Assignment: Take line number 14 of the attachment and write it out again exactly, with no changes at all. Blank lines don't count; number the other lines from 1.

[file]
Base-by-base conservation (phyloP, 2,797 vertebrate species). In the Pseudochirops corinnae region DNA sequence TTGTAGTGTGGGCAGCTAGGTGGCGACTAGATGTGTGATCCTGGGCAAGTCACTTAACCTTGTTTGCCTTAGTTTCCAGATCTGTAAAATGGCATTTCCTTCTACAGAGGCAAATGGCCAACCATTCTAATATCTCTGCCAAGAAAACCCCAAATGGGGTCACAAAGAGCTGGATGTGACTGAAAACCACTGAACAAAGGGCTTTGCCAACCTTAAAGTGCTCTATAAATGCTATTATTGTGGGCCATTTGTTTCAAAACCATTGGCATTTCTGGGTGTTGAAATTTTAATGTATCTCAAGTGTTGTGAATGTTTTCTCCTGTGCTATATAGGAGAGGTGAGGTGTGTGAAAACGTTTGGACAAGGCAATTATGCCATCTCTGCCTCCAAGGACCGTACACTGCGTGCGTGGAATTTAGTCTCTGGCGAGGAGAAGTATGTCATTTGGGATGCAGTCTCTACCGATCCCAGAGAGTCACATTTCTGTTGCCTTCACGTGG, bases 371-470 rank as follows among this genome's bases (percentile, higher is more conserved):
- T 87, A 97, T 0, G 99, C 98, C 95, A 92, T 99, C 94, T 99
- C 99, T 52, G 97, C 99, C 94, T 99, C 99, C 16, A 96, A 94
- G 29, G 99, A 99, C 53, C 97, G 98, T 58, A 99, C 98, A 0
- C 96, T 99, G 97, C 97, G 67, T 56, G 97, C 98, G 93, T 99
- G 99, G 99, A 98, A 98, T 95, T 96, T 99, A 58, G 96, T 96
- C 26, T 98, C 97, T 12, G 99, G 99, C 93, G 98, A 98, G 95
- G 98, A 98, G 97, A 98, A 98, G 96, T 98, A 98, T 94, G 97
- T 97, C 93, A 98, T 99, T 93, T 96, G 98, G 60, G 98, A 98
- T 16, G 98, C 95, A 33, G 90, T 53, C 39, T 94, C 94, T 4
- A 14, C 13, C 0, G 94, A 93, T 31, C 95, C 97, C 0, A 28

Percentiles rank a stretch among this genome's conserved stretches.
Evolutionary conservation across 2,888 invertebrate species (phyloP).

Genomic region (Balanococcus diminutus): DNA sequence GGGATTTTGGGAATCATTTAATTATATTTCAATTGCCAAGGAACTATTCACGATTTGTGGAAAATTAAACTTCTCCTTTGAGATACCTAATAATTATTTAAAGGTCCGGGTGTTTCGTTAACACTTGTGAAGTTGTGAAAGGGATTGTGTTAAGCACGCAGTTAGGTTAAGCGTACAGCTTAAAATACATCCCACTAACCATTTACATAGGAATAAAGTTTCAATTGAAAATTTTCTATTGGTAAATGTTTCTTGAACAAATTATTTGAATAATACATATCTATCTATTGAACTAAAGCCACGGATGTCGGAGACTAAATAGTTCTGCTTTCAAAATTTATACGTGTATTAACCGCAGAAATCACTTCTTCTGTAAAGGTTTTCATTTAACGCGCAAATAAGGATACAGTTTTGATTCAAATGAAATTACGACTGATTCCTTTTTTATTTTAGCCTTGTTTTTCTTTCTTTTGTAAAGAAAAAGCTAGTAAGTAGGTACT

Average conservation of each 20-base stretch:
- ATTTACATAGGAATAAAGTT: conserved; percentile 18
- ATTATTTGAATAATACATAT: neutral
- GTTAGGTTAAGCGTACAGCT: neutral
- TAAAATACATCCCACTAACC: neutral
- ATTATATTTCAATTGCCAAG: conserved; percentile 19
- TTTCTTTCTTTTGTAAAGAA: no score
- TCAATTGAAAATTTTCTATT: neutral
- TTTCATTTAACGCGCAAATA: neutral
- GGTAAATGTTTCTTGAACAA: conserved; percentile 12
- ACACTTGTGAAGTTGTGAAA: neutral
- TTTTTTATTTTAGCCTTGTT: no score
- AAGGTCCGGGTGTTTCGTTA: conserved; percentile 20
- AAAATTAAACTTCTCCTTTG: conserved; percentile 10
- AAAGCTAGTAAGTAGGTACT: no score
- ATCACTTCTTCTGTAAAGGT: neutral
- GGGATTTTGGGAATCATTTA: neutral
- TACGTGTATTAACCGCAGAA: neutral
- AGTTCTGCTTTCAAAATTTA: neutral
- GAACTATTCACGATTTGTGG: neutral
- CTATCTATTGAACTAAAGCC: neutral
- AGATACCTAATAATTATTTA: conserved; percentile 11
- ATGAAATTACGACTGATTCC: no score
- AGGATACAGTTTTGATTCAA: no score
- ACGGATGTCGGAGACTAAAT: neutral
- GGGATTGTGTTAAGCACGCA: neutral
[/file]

Genomic region (Balanococcus diminutus): DNA sequence GGGATTTTGGGAATCATTTAATTATATTTCAATTGCCAAGGAACTATTCACGATTTGTGGAAAATTAAACTTCTCCTTTGAGATACCTAATAATTATTTAAAGGTCCGGGTGTTTCGTTAACACTTGTGAAGTTGTGAAAGGGATTGTGTTAAGCACGCAGTTAGGTTAAGCGTACAGCTTAAAATACATCCCACTAACCATTTACATAGGAATAAAGTTTCAATTGAAAATTTTCTATTGGTAAATGTTTCTTGAACAAATTATTTGAATAATACATATCTATCTATTGAACTAAAGCCACGGATGTCGGAGACTAAATAGTTCTGCTTTCAAAATTTATACGTGTATTAACCGCAGAAATCACTTCTTCTGTAAAGGTTTTCATTTAACGCGCAAATAAGGATACAGTTTTGATTCAAATGAAATTACGACTGATTCCTTTTTTATTTTAGCCTTGTTTTTCTTTCTTTTGTAAAGAAAAAGCTAGTAAGTAGGTACT